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Devotions for Life

Adding Insult to Injury

2 Chronicles 13:1-22
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When the army of Judah arrived in the hill country of Ephraim, Abijah stood on Mount Zemaraim and shouted to Jeroboam and all Israel: “Listen to me! Don’t you realize that the LORD, the God of Israel, made a lasting covenant with David, giving him and his descendants the throne of Israel forever? Yet Jeroboam son of Nebat, a mere servant of David’s son Solomon, rebelled against his master. Then a whole gang of scoundrels joined him, defying Solomon’s son Rehoboam when he was young and inexperienced and could not stand up to them.”

“Do you really think you can stand against the kingdom of the LORD that is led by the descendants of David? You may have a vast army, and you have those gold calves that Jeroboam made as your gods. But you have chased away the priests of the LORD (the descendants of Aaron) and the Levites, and you have appointed your own priests, just like the pagan nations. You let anyone become a priest these days! Whoever comes to be dedicated with a young bull and seven rams can become a priest of these so-called gods of yours!” (2 Chronicles 13:4-9)  


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The Somber Side Of the Magi’s Visit

“Then when Herod saw that he had been tricked by the magi, he became very enraged, and sent and slew all the male children who were in Bethlehem and all its vicinity, from two years old and under, according to the time which he had determined from the magi” (Matt 2:16).
When we think of the visit of the Magi, it seems as if we often think about the gifts, whether there were three wise men based on the three gifts. The Christmas carol says they were kings, but that’s not what the Bible says. We don’t know how old baby Jesus was at the time of the visit, but we know the manger scene with Magi isn’t accurate since they were in a “house” when they arrived (Mt. 2:11).
We certainly and rightfully focus upon the honor they bestowed upon baby Jesus, and the wonderful lessons we find here. The irony of foreigners seeking the Christ child rather than His own people strikes a loud note.
But have you noticed this? Indirectly, the Magi brought death to too many families in Bethlehem. Herod killed all the babies two years old or under hoping to kill baby Jesus. And although this was a horrible tragedy for that community as a result of their visit, they didn’t know anything about it. They went away rejoicing that they completed their journey and discovered the King of the Jews, and gave Him expensive gifts and honored Him. Nor did they know that the gifts would provide Jesus’ parents with a needed source of financial aid while living in Egypt until Herod died.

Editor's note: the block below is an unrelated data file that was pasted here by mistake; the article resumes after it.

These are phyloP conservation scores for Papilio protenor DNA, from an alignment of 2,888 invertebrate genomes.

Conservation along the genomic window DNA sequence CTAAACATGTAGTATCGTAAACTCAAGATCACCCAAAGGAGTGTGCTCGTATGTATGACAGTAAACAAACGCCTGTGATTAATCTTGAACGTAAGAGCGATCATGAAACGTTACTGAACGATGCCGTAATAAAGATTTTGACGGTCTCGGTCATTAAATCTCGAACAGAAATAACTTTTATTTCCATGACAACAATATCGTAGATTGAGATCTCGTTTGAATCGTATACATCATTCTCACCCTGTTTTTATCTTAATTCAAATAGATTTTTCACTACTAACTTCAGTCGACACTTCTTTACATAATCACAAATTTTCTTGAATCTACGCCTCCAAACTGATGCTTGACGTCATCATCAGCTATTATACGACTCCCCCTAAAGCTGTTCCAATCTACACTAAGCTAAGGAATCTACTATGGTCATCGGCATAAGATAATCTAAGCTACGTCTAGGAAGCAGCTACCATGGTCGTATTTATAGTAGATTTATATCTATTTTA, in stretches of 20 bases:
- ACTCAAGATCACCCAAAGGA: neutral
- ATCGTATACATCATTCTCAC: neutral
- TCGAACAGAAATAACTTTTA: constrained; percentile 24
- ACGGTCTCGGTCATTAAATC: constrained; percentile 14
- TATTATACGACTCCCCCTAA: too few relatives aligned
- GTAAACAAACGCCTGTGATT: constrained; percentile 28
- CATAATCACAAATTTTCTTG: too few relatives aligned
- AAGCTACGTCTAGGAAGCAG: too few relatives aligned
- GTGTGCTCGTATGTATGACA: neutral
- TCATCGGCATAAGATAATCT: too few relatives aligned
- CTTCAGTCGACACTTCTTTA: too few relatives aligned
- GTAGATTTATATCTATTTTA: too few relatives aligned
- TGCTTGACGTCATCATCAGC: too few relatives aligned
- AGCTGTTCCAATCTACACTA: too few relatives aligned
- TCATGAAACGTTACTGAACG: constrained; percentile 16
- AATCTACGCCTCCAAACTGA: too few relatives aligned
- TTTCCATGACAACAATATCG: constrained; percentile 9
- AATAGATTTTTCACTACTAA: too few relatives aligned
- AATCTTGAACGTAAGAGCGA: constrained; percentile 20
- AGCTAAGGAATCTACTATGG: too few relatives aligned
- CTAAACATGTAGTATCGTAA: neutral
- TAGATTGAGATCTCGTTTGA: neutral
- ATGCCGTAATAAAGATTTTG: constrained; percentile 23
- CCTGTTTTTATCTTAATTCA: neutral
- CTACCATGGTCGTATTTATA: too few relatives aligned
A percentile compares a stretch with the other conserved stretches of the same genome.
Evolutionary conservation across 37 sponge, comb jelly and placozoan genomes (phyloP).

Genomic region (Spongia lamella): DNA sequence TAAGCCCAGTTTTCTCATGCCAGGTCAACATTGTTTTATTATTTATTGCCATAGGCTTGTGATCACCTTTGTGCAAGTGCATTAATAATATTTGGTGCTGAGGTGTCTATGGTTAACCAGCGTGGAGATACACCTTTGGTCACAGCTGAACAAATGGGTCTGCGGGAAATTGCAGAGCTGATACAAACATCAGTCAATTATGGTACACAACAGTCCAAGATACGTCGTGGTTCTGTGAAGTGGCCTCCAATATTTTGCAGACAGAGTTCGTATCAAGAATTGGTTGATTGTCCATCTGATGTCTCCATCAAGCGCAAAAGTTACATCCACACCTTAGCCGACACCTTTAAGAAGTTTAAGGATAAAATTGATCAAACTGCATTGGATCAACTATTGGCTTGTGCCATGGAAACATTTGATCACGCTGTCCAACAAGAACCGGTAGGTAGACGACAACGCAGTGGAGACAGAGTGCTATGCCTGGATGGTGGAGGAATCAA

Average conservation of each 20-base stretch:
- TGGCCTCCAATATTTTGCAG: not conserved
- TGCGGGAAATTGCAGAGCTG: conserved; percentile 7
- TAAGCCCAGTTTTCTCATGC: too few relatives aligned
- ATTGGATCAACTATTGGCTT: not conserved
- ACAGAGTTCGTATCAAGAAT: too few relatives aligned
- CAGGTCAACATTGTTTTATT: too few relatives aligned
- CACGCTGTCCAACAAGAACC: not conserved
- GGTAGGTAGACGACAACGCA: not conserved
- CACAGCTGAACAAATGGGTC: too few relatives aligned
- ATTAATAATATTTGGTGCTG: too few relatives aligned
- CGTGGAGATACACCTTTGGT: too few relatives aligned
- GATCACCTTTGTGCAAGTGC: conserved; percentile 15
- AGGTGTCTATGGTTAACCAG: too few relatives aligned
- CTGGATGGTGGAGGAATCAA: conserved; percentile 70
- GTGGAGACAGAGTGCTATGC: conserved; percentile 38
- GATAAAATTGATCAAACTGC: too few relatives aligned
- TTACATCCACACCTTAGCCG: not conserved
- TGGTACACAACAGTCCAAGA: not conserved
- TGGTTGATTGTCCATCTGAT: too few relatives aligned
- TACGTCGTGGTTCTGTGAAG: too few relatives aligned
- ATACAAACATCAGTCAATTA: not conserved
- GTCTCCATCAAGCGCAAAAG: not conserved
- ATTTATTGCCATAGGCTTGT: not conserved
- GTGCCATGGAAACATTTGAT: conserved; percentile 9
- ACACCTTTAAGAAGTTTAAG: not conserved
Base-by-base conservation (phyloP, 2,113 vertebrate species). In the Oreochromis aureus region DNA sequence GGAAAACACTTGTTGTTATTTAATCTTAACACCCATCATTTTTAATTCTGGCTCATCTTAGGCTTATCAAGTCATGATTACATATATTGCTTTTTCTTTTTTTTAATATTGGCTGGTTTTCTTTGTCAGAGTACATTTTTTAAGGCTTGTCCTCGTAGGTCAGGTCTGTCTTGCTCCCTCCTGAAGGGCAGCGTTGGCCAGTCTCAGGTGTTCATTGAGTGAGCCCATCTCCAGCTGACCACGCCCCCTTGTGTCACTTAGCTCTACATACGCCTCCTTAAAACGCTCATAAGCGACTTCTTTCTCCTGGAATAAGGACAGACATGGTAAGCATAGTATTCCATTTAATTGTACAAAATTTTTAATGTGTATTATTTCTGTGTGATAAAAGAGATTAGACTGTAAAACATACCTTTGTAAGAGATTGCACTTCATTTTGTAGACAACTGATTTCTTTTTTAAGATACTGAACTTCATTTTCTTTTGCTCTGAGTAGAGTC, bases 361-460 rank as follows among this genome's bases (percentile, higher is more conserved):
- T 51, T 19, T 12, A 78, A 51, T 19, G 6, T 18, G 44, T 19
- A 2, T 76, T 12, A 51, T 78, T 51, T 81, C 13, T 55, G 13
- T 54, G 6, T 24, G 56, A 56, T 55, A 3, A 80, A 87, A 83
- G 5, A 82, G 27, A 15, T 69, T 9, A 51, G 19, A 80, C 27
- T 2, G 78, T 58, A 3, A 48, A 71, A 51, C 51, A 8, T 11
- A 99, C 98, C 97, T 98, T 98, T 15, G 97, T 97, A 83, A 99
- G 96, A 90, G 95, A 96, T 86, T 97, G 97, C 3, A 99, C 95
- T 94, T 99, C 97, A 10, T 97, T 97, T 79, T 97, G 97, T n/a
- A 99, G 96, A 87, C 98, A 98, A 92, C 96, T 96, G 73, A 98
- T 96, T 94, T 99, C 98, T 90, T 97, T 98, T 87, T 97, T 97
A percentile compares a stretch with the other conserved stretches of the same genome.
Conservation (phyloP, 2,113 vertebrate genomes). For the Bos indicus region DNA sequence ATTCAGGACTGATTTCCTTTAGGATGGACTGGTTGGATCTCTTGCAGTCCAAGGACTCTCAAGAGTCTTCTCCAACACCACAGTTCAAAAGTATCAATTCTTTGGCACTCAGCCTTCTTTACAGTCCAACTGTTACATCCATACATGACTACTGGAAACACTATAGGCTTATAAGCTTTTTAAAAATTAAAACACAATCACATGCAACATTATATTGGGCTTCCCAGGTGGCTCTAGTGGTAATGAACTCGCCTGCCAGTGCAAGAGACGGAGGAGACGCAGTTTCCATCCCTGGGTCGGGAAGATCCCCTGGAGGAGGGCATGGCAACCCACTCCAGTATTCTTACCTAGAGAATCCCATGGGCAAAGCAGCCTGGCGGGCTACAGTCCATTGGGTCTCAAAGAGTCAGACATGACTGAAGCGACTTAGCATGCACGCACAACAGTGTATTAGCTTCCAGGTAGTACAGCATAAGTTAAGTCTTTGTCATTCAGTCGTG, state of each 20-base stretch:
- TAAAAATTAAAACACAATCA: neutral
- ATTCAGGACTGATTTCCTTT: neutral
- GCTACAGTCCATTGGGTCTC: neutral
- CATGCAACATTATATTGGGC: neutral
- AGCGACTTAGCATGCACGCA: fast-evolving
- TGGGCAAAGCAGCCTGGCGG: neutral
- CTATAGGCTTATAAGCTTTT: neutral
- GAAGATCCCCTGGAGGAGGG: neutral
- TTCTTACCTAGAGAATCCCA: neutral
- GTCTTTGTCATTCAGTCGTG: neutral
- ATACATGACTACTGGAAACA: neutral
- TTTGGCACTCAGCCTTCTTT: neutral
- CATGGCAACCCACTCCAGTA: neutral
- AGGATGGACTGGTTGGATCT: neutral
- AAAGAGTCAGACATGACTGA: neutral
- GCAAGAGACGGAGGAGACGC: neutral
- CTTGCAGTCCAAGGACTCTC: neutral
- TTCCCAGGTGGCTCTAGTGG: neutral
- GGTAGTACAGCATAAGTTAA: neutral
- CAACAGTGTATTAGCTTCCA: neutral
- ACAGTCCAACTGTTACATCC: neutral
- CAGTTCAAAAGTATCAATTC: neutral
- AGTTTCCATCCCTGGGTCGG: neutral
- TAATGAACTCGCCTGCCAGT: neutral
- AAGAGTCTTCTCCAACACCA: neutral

There are those times when our choices have positive and negative results. We may or may not know what those negative results are. We may or may not find out. Even when we do good, others may suffer. Or, when we do evil, we may have no idea how many suffer as a result.

Plus, often our good intentions carry with them negative results. The Magi were not guilty of the deaths of those babies. Herod was. But it was the result of their good choices. Had they known it would happen, they certainly wouldn’t have gone to Herod.

What shall we do? First, recognize the possibilities of our choices. The good may be overshadowed by bad results. Find a better way. Also, realize that we may have no choice but to do the good regardless of the consequences. Also, be more aware of the effects for the bad choices we make. If more people were seriously concerned about the effects of their choices there would be less heartache in this world. RR
Hymn: “What Child Is This?”

Most Holy Father, help us; we are poor judges of the results of our deeds. Even our best of motives occasionally lead to bad results. Bless the good that we do, and help us to keep our eyes open for any unexpected, negative effects. And please Father, may we realize how far reaching are the things we do, the good as well as the bad. In the Lord’s name, Amen.

Rob Redden, Arroyo Grande, CA

(rredden604@aol.com)



Don Quixote

“God created man in His own image, in the image of God He created him; male and female He created them” (Genesis 1:27). I love the musical play Man of La Mancha based on Cervantes’, Don Quixote. I first became acquainted with this play during a Marriage Encounter Weekend in the 70’s.

After his attempt to defeat a windmill, Don Quixote takes shelter in an inn. There he sees the “fair Dulcinea.” However, Dulcinea is really Aldonza. Aldonza is a kitchen helper and whore working at the inn. Aldonza has no self-esteem as she says, “I was born on a dung heap to die on a dung heap.” Don Quixote refuses to see Aldonza as anything but a fair and noble lady. No matter what happens, he sees her as a person that has worth. At the end of the play Aldonza has changed into Dulcinea, becoming a lady’s maid with self-worth because she finally sees herself through Don Quixote’s eyes.


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